The advent of the internet has made it easier than ever for marketers to engage with their customers. These days, attracting and retaining customers is no longer dependent on the purity of the individual salesperson’s silver tongue. Rather, its about building trust — demonstrating expertise through reliable, insightful, and helpful content.
Learning how to correctly leverage that content for maximum impact, however, requires an in-depth knowledge of your target audience. Consequently, understanding the concept of ‘the buyer’s journey’ is key.
What is the buyer’s journey?
Broadly speaking, the buyer’s journey describes the type of research people conduct and the resources they use to make an informed decision before making any purchase.
The buyer’s journey is split into three stages: awareness, consideration, and decision. And, while there’s certainly some overlap between them, they’re in fact three distinct phases in an ongoing process.
The first stage describes the point at which the buyer realises they have a problem. It’s here they asign a name to it and start conducting preliminary research into the ways they might go about solving it.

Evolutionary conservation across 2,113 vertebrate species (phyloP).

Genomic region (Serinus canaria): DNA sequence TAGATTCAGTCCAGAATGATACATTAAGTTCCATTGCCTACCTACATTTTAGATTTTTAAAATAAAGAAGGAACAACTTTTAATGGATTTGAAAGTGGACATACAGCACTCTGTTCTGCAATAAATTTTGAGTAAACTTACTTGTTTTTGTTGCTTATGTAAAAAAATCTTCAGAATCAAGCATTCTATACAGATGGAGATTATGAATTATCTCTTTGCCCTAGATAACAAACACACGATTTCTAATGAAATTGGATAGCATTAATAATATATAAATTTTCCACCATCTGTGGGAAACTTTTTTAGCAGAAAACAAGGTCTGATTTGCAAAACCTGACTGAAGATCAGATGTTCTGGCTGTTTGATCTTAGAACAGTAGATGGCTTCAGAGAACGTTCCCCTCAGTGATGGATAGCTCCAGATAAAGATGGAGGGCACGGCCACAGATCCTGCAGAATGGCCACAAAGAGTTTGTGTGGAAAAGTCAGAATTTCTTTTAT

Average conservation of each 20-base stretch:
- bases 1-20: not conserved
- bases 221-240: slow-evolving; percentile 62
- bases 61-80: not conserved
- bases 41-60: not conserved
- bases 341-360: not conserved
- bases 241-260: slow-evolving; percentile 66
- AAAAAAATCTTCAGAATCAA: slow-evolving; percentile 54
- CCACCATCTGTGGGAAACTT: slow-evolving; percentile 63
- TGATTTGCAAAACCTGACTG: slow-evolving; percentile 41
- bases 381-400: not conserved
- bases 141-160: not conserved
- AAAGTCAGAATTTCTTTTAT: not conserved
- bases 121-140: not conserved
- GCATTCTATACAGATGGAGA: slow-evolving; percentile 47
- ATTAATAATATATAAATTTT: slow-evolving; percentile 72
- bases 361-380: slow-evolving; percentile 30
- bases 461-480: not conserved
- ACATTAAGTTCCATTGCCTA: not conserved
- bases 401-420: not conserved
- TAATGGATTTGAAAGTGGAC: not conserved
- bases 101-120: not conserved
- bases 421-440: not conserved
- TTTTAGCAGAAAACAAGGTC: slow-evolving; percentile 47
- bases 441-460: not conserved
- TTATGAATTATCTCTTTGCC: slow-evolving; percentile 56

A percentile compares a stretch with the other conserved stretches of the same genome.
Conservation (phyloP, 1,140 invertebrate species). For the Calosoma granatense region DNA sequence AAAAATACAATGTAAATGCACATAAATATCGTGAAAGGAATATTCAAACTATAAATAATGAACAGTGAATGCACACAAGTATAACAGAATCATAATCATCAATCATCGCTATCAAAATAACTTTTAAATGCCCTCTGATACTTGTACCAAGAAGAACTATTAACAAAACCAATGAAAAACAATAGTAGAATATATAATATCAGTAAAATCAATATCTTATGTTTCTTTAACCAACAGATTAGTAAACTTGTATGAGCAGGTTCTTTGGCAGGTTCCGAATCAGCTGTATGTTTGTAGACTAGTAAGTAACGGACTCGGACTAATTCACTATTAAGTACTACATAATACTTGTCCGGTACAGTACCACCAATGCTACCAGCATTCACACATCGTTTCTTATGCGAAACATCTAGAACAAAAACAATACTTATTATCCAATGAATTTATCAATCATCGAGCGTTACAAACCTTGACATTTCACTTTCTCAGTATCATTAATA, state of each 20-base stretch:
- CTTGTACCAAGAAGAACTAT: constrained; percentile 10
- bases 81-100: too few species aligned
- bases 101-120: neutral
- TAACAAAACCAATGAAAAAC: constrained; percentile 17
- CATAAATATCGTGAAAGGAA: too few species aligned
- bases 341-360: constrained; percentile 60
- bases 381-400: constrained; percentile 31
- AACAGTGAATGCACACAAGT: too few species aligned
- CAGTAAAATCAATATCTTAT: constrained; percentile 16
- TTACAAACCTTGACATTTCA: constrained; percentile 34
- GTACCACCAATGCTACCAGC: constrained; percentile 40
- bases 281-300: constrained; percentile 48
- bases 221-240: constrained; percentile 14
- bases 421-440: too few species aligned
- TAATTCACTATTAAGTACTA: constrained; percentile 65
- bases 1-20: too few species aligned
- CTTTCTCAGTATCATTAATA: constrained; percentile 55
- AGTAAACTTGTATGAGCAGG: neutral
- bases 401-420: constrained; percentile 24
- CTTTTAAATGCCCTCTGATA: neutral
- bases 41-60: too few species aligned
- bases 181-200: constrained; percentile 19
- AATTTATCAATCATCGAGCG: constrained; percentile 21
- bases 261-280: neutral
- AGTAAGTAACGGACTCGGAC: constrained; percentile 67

This might include performing a basic Google search to identify the possible solutions best suited to meet their individual needs.
Having defined their problem and begun investigating potential solutions, the next stage is consideration.
The focus here is to conduct a more detailed examination of the solutions identified in the awareness stage (via a variety of informative content and other online resources) and the methods those in a similar position in the past have employed to solve the problem. Essentially, the consideration stage is all about cutting through the noise and getting to the heart of the matter — narrowing down their list of options until only those that address the problem directly remain.
As far as the content marketer is concerned, this is the most important stage in the buyer’s journey. It’s here that, after completing the necessary research and identifying the most effective method for solving their problem, the customer is ready to make a considered decision.
There might be little to separate individual vendors at this stage in terms of product or service offering. Thankfully, as with every stage of the buyer’s journey, there are certain forms of content that can really help your organisation stand out from the crowd.
Producing relevant, engaging, and insightful content
Once you understand how your buyer’s think and operate, the most crucial step for the B2B marketer is producing relevant, insightful, and engaging content tailored to each specific stage in the buyer’s journey.
Naturally, quality and consistency are far more important than quantity. Rather than reeling off article after article on a range of subjects with no apparent rhyme or reason, the best marketers create content that supplies prospective customers with useful information at every stage of the buyer’s journey. It’s why 88% of them create original content in their marketing strategy.